• A breakdown operator has a practice of placing customers in a queue on a “first come first served” basis. A motorist calls the operator to report a breakdown and explains that she has a heart condition which requires regular medication. The motorist is afraid that if she does not get home to take her medication in time, there could be serious medical side effects. The operator places this caller at the top of the queue for assistance. This
    would be a reasonable adjustment for the operator to make.
  • A deaf customer’s car breaks down and she contacts a breakdown company of which she is a member. As part of the customer’s membership package she gets free transport to her home in the event that their vehicle cannot be repaired by the roadside. The operator of the repair vehicle cannot repair the vehicle at the roadside and has to tow it to the nearest garage.
    Before he leaves to tow the vehicle the operator tells the customer, who has an assistance dog, that the organisation has a policy of not allowing animals in their recovery vehicles, despite the vehicle having adequate room, and advises the customer to order a taxi or arrange alternative transport. This may amount to discrimination, even if it is unintentional, as the operator has not made a reasonable adjustment to its policy to enable the disabled customer to access the service.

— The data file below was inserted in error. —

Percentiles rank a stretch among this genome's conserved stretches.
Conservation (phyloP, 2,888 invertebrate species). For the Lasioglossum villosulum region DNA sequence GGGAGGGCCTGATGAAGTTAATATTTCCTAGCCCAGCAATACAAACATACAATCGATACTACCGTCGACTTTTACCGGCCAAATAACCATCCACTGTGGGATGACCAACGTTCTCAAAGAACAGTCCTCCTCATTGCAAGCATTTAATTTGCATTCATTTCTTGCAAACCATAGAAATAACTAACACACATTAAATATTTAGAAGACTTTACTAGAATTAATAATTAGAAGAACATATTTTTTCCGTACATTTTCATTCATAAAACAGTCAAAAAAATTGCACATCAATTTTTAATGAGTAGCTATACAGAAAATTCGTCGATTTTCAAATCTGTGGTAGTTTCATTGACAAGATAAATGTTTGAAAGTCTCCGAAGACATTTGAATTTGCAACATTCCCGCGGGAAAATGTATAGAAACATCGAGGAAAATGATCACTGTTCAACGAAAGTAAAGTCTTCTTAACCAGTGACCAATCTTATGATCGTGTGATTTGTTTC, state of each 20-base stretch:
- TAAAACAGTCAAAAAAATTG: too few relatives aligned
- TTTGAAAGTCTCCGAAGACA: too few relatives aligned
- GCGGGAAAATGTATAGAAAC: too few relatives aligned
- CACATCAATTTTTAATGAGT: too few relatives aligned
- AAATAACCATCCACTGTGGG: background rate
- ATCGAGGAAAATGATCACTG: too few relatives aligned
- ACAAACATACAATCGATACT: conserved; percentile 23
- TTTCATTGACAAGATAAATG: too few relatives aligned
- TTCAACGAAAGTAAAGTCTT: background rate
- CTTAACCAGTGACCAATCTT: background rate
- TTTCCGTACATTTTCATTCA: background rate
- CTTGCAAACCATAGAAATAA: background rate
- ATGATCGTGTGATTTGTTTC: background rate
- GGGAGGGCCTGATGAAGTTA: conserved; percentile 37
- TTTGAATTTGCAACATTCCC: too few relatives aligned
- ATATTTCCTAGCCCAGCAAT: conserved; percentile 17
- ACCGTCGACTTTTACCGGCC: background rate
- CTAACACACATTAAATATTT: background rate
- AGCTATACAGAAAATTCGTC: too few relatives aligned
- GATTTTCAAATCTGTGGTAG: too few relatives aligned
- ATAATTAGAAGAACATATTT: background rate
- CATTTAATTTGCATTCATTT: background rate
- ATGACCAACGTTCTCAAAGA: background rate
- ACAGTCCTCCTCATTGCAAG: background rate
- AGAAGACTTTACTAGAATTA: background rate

The Law
A copy of the Government’s legislation can be viewed online:
Disability Discrimination (Transport Vehicles) Regulations (Northern Ireland) 2009
 
Advice and Guidance for Transport Service Providers
The Equality Commission provides information and advice on the duties on transport providers and rights for disabled transport service users.  For more information please contact us on 028 90500600 or email us information@equalityni.org

Training
Training sessions can be provided, on request, for group bookings, subject to sufficient numbers and feasibility. For further information, please contact us

The Inclusive Mobility and Transport Advisory Committee (IMTAC)
IMTAC is a committee of disabled people, older people and key transport professionals who advise the Government and organisations in Northern Ireland on issues that affect the mobility of older people and disabled people. Further information is available at www.imtac.org.uk
 

 

Publications for Transport Service Providers
The Equality Commission´s Code of Practice on the Provision and Use of Transport Vehicles, provides guidance for transport providers, advisors and disabled people on the scope of the regulations.


Disability Transport Code of Practice

 Code of Practice - Provision and use of transport vehicles
 (PDF 225Kb, 72pages)


  The Code is also available in:

  - Braille
  - Large print
  - Easyread 
  - Audio versions






Short Guides
A series of short guides for transport service providers is also available:

To request copies of any of the above publications, or if you would like them in a different format such as braille contact us at information@equalityni.org or telephone 028 90500600


The Law
Download a copy of the legislation (PDF, 52kb):